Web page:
To summarize, while there have been many attempts to grant legal personhood to great apes, these attempts are repeatedly denied. The Great Apes Protection Act would have been a milestone for these animals, but sadly it did not pass. Thus, the only federal protection great apes have is through the Animal Welfare Act. Otherwise, the protection and laws governing what can and cannot be done to apes varies by state.

Let's move on and look at what rights great apes have in other countries.

In 2007, the Balearic Islands (an autonomous community and providence of Spain) became the first in the world to grant legal personhood to great apes. As of today, this remains the only place in the world where great apes are legally recognized as people. While great apes don't enjoy legal personhood in Spain, they can no longer be used in experiments, circuses, and television shows and commercials.

In Belgium, great apes can no longer be used in research since 2008. The same is true for Austria (2006), Sweden (2003), the Netherlands (2002), and the European Union (2010). Japan no longer permits invasive chimpanzee research as of 2006. See a review of the international laws passed here.

Sign for Lucy at National Museum of Ethiopia, Photo Adam Jones
There are those who very strongly believe chimpanzees and bonobos should not be in the genus Pan but in Homo (see Wildman et al., 2003 for a review of the genetics), an argument that would significantly strengthen the case for granting chimpanzees and bonobos the same rights as humans. Placing chimps and bonobos in the same genus as humans would be a large shake up in our evolutionary tree. Lucy, the famed human ancestor shown to the right, is not even in the genus Homo but in Australopithecus. As of now though, chimps and bonobos remain firmly in the genus Pan and are quite far from achieving the same rights as humans.

While other countries have taken significant steps towards protecting great apes, the United States affords these animals no more protection than other primates and animals on a federal level. If something such as the Great Ape Protection Act were to be passed, distinct and ape-specific rules would apply to these intelligent cousins of ours, but no such legislation has been passed. Great apes and other primates in the US are still used in biomedical research, kept privately in some states, and are not awarded any special legal considerations. There are many groups working hard to change this, but it remains to be seen if the US will ever follow the likes of the Balearic Islands and award legal personhood to apes.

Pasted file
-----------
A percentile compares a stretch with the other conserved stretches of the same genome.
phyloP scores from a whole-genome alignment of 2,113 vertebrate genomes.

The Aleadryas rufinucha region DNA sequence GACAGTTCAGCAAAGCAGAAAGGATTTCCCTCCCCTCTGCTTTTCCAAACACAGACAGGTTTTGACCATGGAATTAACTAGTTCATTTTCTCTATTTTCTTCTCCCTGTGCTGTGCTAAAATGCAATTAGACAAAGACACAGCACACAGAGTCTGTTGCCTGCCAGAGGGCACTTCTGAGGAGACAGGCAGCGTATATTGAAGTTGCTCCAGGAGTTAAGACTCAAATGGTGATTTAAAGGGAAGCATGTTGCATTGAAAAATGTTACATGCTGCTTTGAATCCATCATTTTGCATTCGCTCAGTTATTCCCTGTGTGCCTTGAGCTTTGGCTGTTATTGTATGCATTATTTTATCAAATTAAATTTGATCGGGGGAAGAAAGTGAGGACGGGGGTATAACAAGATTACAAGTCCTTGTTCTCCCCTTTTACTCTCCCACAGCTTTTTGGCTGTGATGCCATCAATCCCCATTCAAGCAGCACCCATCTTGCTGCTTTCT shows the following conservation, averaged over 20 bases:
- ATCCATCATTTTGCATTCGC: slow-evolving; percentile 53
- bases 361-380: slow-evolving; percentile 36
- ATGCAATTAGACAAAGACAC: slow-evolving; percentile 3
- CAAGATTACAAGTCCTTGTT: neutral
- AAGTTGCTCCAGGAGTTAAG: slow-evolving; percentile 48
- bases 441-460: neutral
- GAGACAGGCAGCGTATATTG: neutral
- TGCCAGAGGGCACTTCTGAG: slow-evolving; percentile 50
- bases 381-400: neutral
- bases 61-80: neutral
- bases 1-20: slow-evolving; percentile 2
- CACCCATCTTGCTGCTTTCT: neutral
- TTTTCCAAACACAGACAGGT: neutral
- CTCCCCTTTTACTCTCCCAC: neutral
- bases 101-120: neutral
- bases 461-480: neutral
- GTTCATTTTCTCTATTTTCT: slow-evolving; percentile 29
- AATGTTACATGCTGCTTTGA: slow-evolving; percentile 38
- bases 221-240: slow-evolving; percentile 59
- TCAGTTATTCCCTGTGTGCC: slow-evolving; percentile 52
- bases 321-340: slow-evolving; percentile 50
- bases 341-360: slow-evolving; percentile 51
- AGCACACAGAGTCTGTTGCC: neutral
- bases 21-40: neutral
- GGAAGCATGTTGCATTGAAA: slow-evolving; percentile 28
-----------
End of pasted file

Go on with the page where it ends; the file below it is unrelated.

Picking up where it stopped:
Food for thought:

Should humans and great apes both be entitled to the same rights under federal law? What would the implications for this be? Would this change our perception of what defines what it means to be human or would we draw a line between the legal term and our everyday meaning behind what makes us human?

Links of interest:
The Great Apes Project is another organization that seeks to defend the rights of non-human great apes. 
Video from NY Times, "Animals are Persons Too"
Federal laws governing animal care
Should a chimp be able to sue its owner?-NY Times article
A History of Chimps in Medical Research 
Study finds one third of Americans believe animals deserve the same rights as humans

Richard L. Cupp Jr., Children, Chimps, and Rights: Arguments from "Marginal" Cases, 45 Ariz, St LJ 1, 13 (2013)
Wildman, D. E., Uddin, M., Liu, G., Grossman, L. I., & Goodman, M. (2003). Implications of natural selection in shaping 99.4% nonsynonymous DNA identity between humans and chimpanzees: enlarging genus Homo. Proceedings of the national Academy of Sciences, 100(12), 7181-7188.